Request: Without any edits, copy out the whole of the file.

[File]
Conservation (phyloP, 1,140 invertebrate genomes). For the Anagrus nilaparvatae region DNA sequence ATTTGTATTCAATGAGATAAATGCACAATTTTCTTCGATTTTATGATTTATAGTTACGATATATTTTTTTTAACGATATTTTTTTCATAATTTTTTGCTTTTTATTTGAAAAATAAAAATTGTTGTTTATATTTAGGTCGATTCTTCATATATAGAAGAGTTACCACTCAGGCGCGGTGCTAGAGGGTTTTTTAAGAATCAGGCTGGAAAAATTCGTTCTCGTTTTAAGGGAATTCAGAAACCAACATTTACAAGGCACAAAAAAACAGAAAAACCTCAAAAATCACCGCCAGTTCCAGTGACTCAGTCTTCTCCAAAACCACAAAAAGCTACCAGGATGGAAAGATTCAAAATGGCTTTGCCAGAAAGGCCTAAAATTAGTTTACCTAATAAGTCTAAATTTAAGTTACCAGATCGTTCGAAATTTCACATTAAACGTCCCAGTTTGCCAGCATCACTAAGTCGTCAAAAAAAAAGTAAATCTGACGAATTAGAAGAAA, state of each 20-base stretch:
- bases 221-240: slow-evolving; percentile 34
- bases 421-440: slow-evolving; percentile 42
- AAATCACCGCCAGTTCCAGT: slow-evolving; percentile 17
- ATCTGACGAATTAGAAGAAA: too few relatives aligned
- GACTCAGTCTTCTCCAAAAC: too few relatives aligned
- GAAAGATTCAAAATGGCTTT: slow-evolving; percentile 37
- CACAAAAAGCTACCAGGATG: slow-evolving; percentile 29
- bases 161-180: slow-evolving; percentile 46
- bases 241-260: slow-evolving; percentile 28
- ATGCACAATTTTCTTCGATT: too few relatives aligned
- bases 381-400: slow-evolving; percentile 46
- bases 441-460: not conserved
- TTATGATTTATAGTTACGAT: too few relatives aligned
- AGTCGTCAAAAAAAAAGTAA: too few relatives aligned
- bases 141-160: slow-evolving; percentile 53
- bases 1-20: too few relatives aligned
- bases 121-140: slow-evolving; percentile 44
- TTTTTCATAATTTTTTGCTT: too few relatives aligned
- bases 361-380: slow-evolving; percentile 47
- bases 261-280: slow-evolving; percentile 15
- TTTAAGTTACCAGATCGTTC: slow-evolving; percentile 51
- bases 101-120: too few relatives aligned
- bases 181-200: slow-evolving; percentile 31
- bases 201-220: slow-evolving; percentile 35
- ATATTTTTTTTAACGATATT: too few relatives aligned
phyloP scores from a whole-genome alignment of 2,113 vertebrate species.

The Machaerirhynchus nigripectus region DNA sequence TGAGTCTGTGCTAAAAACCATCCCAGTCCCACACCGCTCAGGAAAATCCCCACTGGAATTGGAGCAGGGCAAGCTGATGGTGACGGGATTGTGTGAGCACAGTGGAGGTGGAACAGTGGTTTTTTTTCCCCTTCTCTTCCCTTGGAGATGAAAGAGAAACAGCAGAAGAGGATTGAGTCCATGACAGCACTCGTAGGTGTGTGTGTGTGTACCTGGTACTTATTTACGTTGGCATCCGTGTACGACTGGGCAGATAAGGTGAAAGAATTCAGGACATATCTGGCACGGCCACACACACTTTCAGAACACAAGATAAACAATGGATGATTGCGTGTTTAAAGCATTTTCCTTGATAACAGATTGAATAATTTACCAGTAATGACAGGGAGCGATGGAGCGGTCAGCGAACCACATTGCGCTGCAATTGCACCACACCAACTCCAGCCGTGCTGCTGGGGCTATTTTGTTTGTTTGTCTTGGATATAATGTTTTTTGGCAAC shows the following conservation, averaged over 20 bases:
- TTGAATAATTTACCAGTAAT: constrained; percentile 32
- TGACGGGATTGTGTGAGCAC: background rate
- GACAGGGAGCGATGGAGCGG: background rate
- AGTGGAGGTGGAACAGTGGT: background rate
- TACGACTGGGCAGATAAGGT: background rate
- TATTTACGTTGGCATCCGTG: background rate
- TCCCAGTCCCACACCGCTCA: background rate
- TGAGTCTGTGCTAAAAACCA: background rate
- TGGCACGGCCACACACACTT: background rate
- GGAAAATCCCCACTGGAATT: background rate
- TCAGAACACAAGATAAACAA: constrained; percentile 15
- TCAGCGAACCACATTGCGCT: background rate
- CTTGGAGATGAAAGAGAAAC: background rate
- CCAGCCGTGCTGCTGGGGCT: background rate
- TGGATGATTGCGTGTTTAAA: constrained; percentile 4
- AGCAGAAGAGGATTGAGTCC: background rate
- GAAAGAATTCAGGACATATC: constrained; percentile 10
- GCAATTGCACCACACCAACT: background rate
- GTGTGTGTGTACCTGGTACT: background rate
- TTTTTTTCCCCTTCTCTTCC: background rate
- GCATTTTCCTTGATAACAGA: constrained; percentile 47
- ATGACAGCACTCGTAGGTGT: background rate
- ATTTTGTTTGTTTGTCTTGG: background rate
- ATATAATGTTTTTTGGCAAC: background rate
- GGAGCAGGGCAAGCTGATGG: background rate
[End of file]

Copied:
Conservation (phyloP, 1,140 invertebrate genomes). For the Anagrus nilaparvatae region DNA sequence ATTTGTATTCAATGAGATAAATGCACAATTTTCTTCGATTTTATGATTTATAGTTACGATATATTTTTTTTAACGATATTTTTTTCATAATTTTTTGCTTTTTATTTGAAAAATAAAAATTGTTGTTTATATTTAGGTCGATTCTTCATATATAGAAGAGTTACCACTCAGGCGCGGTGCTAGAGGGTTTTTTAAGAATCAGGCTGGAAAAATTCGTTCTCGTTTTAAGGGAATTCAGAAACCAACATTTACAAGGCACAAAAAAACAGAAAAACCTCAAAAATCACCGCCAGTTCCAGTGACTCAGTCTTCTCCAAAACCACAAAAAGCTACCAGGATGGAAAGATTCAAAATGGCTTTGCCAGAAAGGCCTAAAATTAGTTTACCTAATAAGTCTAAATTTAAGTTACCAGATCGTTCGAAATTTCACATTAAACGTCCCAGTTTGCCAGCATCACTAAGTCGTCAAAAAAAAAGTAAATCTGACGAATTAGAAGAAA, state of each 20-base stretch:
- bases 221-240: slow-evolving; percentile 34
- bases 421-440: slow-evolving; percentile 42
- AAATCACCGCCAGTTCCAGT: slow-evolving; percentile 17
- ATCTGACGAATTAGAAGAAA: too few relatives aligned
- GACTCAGTCTTCTCCAAAAC: too few relatives aligned
- GAAAGATTCAAAATGGCTTT: slow-evolving; percentile 37
- CACAAAAAGCTACCAGGATG: slow-evolving; percentile 29
- bases 161-180: slow-evolving; percentile 46
- bases 241-260: slow-evolving; percentile 28
- ATGCACAATTTTCTTCGATT: too few relatives aligned
- bases 381-400: slow-evolving; percentile 46
- bases 441-460: not conserved
- TTATGATTTATAGTTACGAT: too few relatives aligned
- AGTCGTCAAAAAAAAAGTAA: too few relatives aligned
- bases 141-160: slow-evolving; percentile 53
- bases 1-20: too few relatives aligned
- bases 121-140: slow-evolving; percentile 44
- TTTTTCATAATTTTTTGCTT: too few relatives aligned
- bases 361-380: slow-evolving; percentile 47
- bases 261-280: slow-evolving; percentile 15
- TTTAAGTTACCAGATCGTTC: slow-evolving; percentile 51
- bases 101-120: too few relatives aligned
- bases 181-200: slow-evolving; percentile 31
- bases 201-220: slow-evolving; percentile 35
- ATATTTTTTTTAACGATATT: too few relatives aligned
phyloP scores from a whole-genome alignment of 2,113 vertebrate species.

The Machaerirhynchus nigripectus region DNA sequence TGAGTCTGTGCTAAAAACCATCCCAGTCCCACACCGCTCAGGAAAATCCCCACTGGAATTGGAGCAGGGCAAGCTGATGGTGACGGGATTGTGTGAGCACAGTGGAGGTGGAACAGTGGTTTTTTTTCCCCTTCTCTTCCCTTGGAGATGAAAGAGAAACAGCAGAAGAGGATTGAGTCCATGACAGCACTCGTAGGTGTGTGTGTGTGTACCTGGTACTTATTTACGTTGGCATCCGTGTACGACTGGGCAGATAAGGTGAAAGAATTCAGGACATATCTGGCACGGCCACACACACTTTCAGAACACAAGATAAACAATGGATGATTGCGTGTTTAAAGCATTTTCCTTGATAACAGATTGAATAATTTACCAGTAATGACAGGGAGCGATGGAGCGGTCAGCGAACCACATTGCGCTGCAATTGCACCACACCAACTCCAGCCGTGCTGCTGGGGCTATTTTGTTTGTTTGTCTTGGATATAATGTTTTTTGGCAAC shows the following conservation, averaged over 20 bases:
- TTGAATAATTTACCAGTAAT: constrained; percentile 32
- TGACGGGATTGTGTGAGCAC: background rate
- GACAGGGAGCGATGGAGCGG: background rate
- AGTGGAGGTGGAACAGTGGT: background rate
- TACGACTGGGCAGATAAGGT: background rate
- TATTTACGTTGGCATCCGTG: background rate
- TCCCAGTCCCACACCGCTCA: background rate
- TGAGTCTGTGCTAAAAACCA: background rate
- TGGCACGGCCACACACACTT: background rate
- GGAAAATCCCCACTGGAATT: background rate
- TCAGAACACAAGATAAACAA: constrained; percentile 15
- TCAGCGAACCACATTGCGCT: background rate
- CTTGGAGATGAAAGAGAAAC: background rate
- CCAGCCGTGCTGCTGGGGCT: background rate
- TGGATGATTGCGTGTTTAAA: constrained; percentile 4
- AGCAGAAGAGGATTGAGTCC: background rate
- GAAAGAATTCAGGACATATC: constrained; percentile 10
- GCAATTGCACCACACCAACT: background rate
- GTGTGTGTGTACCTGGTACT: background rate
- TTTTTTTCCCCTTCTCTTCC: background rate
- GCATTTTCCTTGATAACAGA: constrained; percentile 47
- ATGACAGCACTCGTAGGTGT: background rate
- ATTTTGTTTGTTTGTCTTGG: background rate
- ATATAATGTTTTTTGGCAAC: background rate
- GGAGCAGGGCAAGCTGATGG: background rate